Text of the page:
) form a conjugate prior and the posterior joint distribution over

and is:

(7)

where,

(8)
(9)
(10)
(11)

where is the trace operator and is a diagonal matrix of the data weights.

The posterior marginals are then:

(12)
(13)

where is a Student t distribution. This gives us all of the components we need to make predictions of the state at future time-steps. It is important to note that while the uncertainty in decreases as more data is added, the mean value for can increase or decrease to reflect the data. The model uncertainty is then passed to the robust controller. This is in contrast to a GP where the uncertainty only decreases to a value determined by the hyperparameters as data is added.

Iv-B Data Management

Fig. 2: Runs 1 and 2 represent previous autonomous traverses of the path and the live run represents the current traverse. The filled black circle indicates the current position of the vehicle and the dotted circle indicates the predicted position of the vehicle at the end of the MPC prediction horizon. Data, , for each run, , is stored in small sets at each vertex, , represented by a circle. The goal is to use recent data from the live run (solid box) to assess the similarity of the current dynamics to the dynamics in all previous runs along the same section of the path (dashed box). This is used to recommend experiences from a run with similar dynamics (dotted box) and construct a predictive model for the dynamics on the upcoming section of the path. We also use data from the live run to recursively update the model and achieve fast adaptation.

The purpose of our method is to construct the best possible model of the system dynamics for MPC. MPC uses the dynamics over the upcoming section of the path to compute the control input. We use data from the recently traversed part of the path to determine which past runs are most similar to the current run. We then use data from these runs over the upcoming section of the path to build the prediction model for MPC. Since we are interested in learning dynamics of the form (3), individual experiences correspond to pairs .

Referring to Fig. 2, for each previous run, , we use data, , from the recently traversed section of the path to construct a local model for the actuator dynamics, . Each is then used to generate predictions for the mean and variance of the actuator output, , at each of the recent experiences from the current run, . These estimates are used to identify the most similar run to the current run and reject runs that are substantially different from the current run.

Iv-B1 Fast Adaptation

This section describes how we use data from the current run to quickly adapt to non-repetitive changes or new dynamics that the system has not experienced before. This was not feasible in our previous approach, based on GPs, since the number of points in each GP model was limited due to computational constraints and so we focused entirely on modelling the dynamics along the upcoming section of the path using data from previous runs [2].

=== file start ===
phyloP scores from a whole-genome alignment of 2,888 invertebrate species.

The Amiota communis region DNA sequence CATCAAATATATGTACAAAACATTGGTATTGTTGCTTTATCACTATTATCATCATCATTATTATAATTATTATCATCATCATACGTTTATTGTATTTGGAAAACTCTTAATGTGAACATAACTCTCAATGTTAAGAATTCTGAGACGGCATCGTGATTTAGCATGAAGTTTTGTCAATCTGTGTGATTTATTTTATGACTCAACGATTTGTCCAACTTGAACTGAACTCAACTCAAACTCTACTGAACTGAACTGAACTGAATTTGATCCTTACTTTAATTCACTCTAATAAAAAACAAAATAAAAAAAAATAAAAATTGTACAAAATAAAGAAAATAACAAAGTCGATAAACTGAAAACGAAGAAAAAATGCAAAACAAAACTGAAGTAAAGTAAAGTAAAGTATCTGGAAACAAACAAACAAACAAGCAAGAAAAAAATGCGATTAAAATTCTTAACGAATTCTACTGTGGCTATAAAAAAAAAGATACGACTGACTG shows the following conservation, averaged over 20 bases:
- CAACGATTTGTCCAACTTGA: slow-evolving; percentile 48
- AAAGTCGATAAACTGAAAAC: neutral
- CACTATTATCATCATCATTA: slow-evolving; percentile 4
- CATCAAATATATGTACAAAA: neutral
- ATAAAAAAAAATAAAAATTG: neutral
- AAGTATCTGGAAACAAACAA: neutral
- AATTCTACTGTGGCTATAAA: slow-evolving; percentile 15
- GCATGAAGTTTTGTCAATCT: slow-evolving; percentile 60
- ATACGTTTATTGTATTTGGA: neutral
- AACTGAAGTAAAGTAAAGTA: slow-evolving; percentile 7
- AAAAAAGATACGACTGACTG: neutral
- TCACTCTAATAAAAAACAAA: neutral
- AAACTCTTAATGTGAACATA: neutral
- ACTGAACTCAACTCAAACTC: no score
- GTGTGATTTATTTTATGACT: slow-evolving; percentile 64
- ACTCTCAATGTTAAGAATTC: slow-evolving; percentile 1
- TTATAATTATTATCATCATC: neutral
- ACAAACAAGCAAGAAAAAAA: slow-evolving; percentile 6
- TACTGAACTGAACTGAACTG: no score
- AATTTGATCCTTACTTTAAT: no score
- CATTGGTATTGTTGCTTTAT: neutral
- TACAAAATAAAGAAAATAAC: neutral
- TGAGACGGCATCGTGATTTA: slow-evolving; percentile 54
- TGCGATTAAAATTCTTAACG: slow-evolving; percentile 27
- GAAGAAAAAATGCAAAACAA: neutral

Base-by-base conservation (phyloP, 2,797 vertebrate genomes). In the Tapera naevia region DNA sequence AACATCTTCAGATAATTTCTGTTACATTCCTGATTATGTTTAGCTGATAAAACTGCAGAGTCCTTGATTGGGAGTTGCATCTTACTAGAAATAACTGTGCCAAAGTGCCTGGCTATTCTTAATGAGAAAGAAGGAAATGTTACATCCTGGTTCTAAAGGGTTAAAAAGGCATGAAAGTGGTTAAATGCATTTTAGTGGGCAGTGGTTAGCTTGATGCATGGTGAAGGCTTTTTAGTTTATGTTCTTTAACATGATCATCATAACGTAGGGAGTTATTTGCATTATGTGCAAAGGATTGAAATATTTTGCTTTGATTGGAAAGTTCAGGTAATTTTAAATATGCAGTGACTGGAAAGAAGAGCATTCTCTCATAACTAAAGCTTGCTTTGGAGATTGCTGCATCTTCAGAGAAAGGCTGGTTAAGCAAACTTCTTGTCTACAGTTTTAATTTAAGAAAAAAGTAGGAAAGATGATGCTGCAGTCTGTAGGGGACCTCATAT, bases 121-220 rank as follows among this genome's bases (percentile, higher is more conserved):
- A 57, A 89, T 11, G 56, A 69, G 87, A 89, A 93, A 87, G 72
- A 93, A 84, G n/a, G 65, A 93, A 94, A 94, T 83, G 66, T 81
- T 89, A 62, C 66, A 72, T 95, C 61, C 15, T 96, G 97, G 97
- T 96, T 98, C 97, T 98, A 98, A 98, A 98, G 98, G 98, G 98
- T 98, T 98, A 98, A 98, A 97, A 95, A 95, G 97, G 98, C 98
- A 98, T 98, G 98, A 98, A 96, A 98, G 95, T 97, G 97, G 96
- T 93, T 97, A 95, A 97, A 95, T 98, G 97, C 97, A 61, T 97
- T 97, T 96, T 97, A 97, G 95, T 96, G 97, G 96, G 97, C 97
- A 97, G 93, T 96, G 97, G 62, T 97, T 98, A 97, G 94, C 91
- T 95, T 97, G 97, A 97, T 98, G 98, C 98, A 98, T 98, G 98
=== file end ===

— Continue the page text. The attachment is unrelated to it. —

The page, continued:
We recursively update the model parameters using data from the live run while keeping the strength of the prior fixed at . The value of determines how many effective data points we attribute to the prior. A large value for results in a smoother estimate for the model parameters, while a smaller value for allows the system to adapt to sudden changes more quickly. To update the model, we use the most recent data point from the live run and equations (8) - (11) with a data weight of 1.0. Then, we re-weight the model parameters using:

(14)
(15)

which is equivalent to constructing a new model using the sufficient statistics of the existing model weighted by a factor of . This can be derived by using (8) - (11), a non-informative prior, and , where

is an identity matrix of the appropriate size.

This allows the model to quickly adapt to the dynamics on the current run. This is effective for changes to the dynamics such as adding a large payload and driving on a uniform surface since the model parameters are relatively constant for the entire run. The new model parameters are used as the prior for the long-term learning update and as the prior for the next time-step.

Iv-B2 Long-term Learning

In this section, we explain how we select experiences gathered over an arbitrarily long period of time to improve the estimate of the robot dynamics over the upcoming section of the path. This is effective to account for changes in the dynamics due to factors such as terrain type which are local to each section of the path.

In the previous section, it was assumed that the data weights, , were known. In this section, we describe our algorithm for determining these weights. Keeping this as a separate step allows us to determine the posterior for the model parameters, , in closed form. For this, we rely heavily on our previous approach and give a brief outline here but refer the reader to [2] for details.